INHERITANCE OF MPS I
MPS I is a genetic condition caused by disease-causing changes in the IDUA gene, which leads to deficiency of the IDUA enzyme.
MPS I is a genetic condition. This means MPS I can be passed down through families. People may get it when both parents have changes in the IDUA gene.
Can MPS I affect other family members?
chance of being affected
chance of being an unaffected carrier, like each parent
chance of being unaffected and not a carrier of the altered IDUA gene at all
So, that means that if both parents are carriers of MPS I, there is a 1 in 4 or 25% chance for each of their children to inherit the condition.
For each pregnancy, the chances of a baby inheriting MPS I are completely independent of whether a previous child was affected by MPS I.
MPS I is caused by disease-causing changes in the IDUA gene and is inherited in an autosomal recessive pattern. People with 2 copies of the altered IDUA gene would have MPS I. People with only one copy of the altered IDUA gene do not have MPS I; they are called carriers, and they can pass that altered gene to their children. MPS I affects males and females equally. If both parents carry one copy of the altered gene (which means they both are carriers), each of their children has a:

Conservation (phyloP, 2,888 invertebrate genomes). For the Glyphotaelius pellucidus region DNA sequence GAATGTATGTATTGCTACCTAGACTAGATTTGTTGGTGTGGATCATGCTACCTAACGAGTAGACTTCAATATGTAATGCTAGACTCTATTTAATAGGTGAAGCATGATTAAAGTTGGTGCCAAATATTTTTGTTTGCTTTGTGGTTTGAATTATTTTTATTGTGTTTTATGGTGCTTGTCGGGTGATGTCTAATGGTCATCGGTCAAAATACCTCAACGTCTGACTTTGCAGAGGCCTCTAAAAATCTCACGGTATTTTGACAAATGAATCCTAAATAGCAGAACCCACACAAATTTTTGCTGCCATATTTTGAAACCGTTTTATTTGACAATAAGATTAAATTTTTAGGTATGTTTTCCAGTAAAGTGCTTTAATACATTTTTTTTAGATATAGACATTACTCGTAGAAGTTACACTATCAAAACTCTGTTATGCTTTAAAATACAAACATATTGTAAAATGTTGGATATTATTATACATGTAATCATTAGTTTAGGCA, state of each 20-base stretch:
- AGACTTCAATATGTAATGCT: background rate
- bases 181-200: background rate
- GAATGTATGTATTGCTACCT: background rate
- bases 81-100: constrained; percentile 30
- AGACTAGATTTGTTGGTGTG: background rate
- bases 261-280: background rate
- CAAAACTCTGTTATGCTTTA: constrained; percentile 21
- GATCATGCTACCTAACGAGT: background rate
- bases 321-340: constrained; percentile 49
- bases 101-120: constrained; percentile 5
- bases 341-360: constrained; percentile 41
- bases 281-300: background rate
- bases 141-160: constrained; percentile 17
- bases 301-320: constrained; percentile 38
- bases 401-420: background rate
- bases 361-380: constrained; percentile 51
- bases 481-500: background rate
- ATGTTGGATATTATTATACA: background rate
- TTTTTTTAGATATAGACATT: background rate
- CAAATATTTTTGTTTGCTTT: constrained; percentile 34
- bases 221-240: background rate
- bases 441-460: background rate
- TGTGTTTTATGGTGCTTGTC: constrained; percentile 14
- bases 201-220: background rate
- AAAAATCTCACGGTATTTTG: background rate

How MPS I is passed on from parents to children
People in families who have MPS I consider being tested
Since MPS I is genetic, when you or someone in your family has MPS I, it is important that other family members learn about this so they may get tested for MPS I. A genetic counselor is someone who can help you find out if any other member of the family should test for MPS I.
IDUA, α-L-iduronidase; MPS I, mucopolysaccharidosis type I.